ERIC Number: ED404756
Record Type: RIE
Publication Date: 1997
Getting By: What American Teenagers Really Think about Their Schools. A Report from Public Agenda.
Johnson, Jean; And Others
Many school-standards manuals suggest that if educators set clear standards and back those standards with effective teaching, most students will achieve the goals set for them. This report describes the motivations and behaviors of students themselves. Data were derived from a nationwide telephone survey of 1,000 randomly selected public high school students and 250 private-school students, focus-group interviews, and case studies of students in Jefferson County, Kentucky, and San Francisco, California. Public-school adolescents reported shortcomings in their schools more frequently than did private-school students. Most students in both public and private schools reported that curriculum apart from the basics is irrelevant; getting an education is important; more rigorous standards would make them work harder; and the attention of teachers is the key motivation for learning. Private school-students expressed more positive views about their teachers than did public school students; students and teachers in public schools complained of a lack of respect and civility; African-American and Hispanic teens supported higher standards for all students; and private-school students were significantly more positive about their schools and teachers than were students in public schools. Eleven tables are included. (Contains 18 endnotes.) (LMI)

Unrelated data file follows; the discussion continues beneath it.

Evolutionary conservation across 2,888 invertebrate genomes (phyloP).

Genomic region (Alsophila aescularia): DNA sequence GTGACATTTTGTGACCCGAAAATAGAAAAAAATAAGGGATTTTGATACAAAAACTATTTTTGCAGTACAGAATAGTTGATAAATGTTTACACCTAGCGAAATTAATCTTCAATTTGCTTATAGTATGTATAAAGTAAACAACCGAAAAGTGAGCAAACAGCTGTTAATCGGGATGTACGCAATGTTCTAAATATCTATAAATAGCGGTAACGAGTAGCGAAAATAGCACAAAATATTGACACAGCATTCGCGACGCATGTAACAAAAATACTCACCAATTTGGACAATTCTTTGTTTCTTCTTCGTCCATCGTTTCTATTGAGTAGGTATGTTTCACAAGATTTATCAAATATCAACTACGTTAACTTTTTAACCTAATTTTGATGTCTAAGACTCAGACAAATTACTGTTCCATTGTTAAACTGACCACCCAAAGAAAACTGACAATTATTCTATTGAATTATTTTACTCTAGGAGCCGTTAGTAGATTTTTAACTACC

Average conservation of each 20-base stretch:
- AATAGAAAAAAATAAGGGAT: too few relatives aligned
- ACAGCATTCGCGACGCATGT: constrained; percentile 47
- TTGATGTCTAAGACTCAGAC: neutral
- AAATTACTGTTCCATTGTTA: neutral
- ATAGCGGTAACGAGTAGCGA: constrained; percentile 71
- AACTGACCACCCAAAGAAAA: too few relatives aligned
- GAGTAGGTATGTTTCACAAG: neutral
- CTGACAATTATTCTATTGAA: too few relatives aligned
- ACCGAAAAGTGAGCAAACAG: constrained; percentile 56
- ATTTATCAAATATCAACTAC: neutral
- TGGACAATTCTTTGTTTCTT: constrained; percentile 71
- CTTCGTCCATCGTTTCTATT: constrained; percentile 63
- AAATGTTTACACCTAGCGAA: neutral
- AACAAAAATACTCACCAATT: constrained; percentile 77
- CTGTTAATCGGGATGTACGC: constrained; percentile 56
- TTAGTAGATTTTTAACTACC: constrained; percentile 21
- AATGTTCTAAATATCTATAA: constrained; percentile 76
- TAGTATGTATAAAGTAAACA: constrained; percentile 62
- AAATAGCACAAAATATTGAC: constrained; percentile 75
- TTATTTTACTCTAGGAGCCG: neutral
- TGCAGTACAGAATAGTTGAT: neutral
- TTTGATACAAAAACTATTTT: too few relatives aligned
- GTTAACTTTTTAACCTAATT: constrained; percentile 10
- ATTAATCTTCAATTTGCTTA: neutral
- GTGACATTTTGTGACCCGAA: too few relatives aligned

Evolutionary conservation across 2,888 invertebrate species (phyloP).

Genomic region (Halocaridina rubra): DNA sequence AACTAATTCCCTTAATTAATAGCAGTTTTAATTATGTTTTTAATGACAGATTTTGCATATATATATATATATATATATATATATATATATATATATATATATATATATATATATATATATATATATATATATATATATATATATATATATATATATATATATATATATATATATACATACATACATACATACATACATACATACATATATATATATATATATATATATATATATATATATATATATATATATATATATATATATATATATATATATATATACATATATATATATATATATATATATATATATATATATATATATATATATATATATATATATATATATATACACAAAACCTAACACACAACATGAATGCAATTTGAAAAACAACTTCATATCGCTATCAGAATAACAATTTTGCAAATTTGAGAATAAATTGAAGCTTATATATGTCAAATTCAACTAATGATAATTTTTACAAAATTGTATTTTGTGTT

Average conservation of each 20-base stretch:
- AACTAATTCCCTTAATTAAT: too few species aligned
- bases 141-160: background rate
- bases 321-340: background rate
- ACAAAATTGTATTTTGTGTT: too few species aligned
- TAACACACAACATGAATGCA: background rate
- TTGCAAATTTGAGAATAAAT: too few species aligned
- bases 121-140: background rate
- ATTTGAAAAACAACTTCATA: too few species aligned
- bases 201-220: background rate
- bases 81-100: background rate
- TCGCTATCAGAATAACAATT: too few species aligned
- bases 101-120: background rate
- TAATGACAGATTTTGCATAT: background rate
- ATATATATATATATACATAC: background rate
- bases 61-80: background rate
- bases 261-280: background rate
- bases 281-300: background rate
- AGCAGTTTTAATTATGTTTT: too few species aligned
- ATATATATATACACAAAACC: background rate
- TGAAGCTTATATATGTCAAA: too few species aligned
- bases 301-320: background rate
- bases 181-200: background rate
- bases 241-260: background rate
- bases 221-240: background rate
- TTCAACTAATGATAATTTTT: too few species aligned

Descriptors: Adolescents, Educational Quality, High School Students, High Schools, Private Education, Private Schools, Public Education, Public Schools, Student Attitudes, Student Behavior, Student Motivation
Public Agenda, 6 East 39th Street, New York, NY 10016 ($10 plus $2.50 shipping and handling; quantity discounts).
Publication Type: Reports - Research
Education Level: N/A
Authoring Institution: Public Agenda Foundation, New York, NY.